Reading and Writing for Peace: A poetic celebration

20140620 Reading Writing Peace

DOYLE CatherineReading and Writing for Peace: A poetic celebration
by Catherine Doyle for Northern Ireland Foundation
20 June 2014

The Reading and Writing for Peace event at the Brian Friel Theatre was a performance of poetry from different perspectives across Northern Ireland.

The project saw community groups produce their own original poems on the theme of peace and reconciliation. Their work was read by four actors: Laura Hughes, James Doran, Matthew McElhinney and Tara Lynne O’Neill.

It was organised by Dr Leon Litvack (Queen’s University; Community Relations Council (Council Member)). It came at an opportune moment, as Dr Litvack explained, just the evening before the Day of Reflection, a time set aside to remember the Northern Ireland conflict.

All of the writing was impressive as poetic works and very emotive. Maura Johnston’s ‘The Keeper’ gave an insight into women’s role in peace building during the Troubles. Others took the audience through the motions with their poignancy, anger and humour, like ‘Sundays in St Agnes’ by Pauline Jackson (Fall’s Women’s Centre).

Some stood out for their comic relief, like ‘Pride’ by Laura Cameron, which contained that unique Northern Irish humour with its alternative answer to questions about mixed marriage.

During the interval Tara Lynn O’Neill told me that although all of the works are important, she particularly liked how ‘Pride’ “looks to the future”.

Both an actor and writer herself, she said: “New work and new writing is so important to invest in.”

The second part kicked off with Ciaran Carson playing ‘Aisling on the Tin Whistle’. He also read ‘Switch’ and ‘Belfast Confetti’.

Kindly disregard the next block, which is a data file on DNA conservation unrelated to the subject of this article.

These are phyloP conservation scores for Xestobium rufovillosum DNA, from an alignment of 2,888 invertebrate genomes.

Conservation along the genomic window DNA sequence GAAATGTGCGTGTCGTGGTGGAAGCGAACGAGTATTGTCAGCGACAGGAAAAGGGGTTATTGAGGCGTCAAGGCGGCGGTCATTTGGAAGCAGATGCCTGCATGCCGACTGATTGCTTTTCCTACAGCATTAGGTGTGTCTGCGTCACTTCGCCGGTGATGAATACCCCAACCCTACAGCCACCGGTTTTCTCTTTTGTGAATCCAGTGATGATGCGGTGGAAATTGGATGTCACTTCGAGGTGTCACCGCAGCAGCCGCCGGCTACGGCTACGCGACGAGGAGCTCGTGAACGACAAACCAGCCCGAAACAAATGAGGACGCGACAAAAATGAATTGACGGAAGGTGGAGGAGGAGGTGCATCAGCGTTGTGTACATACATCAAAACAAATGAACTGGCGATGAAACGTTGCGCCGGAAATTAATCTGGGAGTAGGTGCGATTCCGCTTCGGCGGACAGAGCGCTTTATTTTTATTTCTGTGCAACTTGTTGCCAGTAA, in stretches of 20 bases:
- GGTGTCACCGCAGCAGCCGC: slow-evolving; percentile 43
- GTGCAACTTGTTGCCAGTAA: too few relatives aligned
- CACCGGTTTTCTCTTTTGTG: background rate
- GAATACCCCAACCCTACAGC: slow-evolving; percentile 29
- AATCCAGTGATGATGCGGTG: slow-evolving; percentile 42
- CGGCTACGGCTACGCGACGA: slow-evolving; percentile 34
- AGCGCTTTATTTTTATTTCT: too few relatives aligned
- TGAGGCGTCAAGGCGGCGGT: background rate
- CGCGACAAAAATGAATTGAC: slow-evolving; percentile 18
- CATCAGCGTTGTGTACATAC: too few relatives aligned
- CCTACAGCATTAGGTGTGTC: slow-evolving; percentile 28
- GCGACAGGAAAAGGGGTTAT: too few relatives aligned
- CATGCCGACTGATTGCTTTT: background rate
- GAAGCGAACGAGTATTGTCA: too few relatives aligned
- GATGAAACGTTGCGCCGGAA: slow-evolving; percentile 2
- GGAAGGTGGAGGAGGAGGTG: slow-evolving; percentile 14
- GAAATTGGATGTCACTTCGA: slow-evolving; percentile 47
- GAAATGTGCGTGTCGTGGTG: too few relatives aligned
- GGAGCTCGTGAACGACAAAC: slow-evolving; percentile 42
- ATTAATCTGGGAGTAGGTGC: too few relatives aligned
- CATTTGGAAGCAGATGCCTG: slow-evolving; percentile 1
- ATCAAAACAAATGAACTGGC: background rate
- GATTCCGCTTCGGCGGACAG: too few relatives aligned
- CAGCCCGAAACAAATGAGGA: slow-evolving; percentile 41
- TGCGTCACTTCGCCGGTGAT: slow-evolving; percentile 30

Moyra Donaldson read ‘Exile’ and extracts from ‘A Local Tragedy’.

It was constructive to hear the new poetry alongside established authors. Dr Litvack described the set-up as complementary.

Jo Egan (Director) emphasised the relevance of ordinary people’s stories: “People who haven’t written before always assume their story isn’t interesting.”

Jacqueline Irwin (CEO, Community Relations Council) spoke about the “weight of emotion” coming from the poems. She also praised Dr Litvack for “thinking globally and acting locally”.

During the panel discussion, Ciaran Carson talked about the power of poetry, he said: “everything happens in a small back room and here we are in a smallish back room.” The renowned writer also explained that ‘stanza’ is the Italian word for room: “Stanza in a poem is a space for the author to stand. You can enter that space in your own manner.”

John Donaghy talked about the process of writing in the community groups, as having a “friendly, non-judgmental atmosphere”.

The public forum allowed for a conversation about the benefits of writing poetry based on the conflict.

The audience was mostly made up of the poets themselves. Many contributed to the discussion, with one saying “poetry can be a very powerful tool”, and another described his trauma due to the Troubles: “Writing released it for me better than any pill the doctor gave me.”

This sentiment was shared by all of the participants. Pauline Jackson said: “It is therapeutic.” Another of the writers explained: “Poetry allows us to say the unsayable”, and compared their endeavours to WWI poets: “We are leaving a legacy.”

Another audience member described their experience as a “journey of self-discovery”. The writer went on to say that it is “fruitful for your own development, and the collective development”.

This idea that poetry can have a wider effect was also argued. Tom (in the audience) said that it was helpful “so that people will understand better” and another said: “A poem can start a train of thought” and identify shared emotions.

The selection of poetry was autobiographical at times, but could also be empathetic to a different perspective, such as Tom French’s ‘Automatic Bullet’s’ personification of a paramilitary’s weapon, showing the futility of violence. For most it was a first attempt at writing poetry, but they still created some high-calibre work.

The project will continue with Dr Litvack’s plans to publish a selection of the poetry. They are also available in the Reading and Writing for Peace Facebook Page.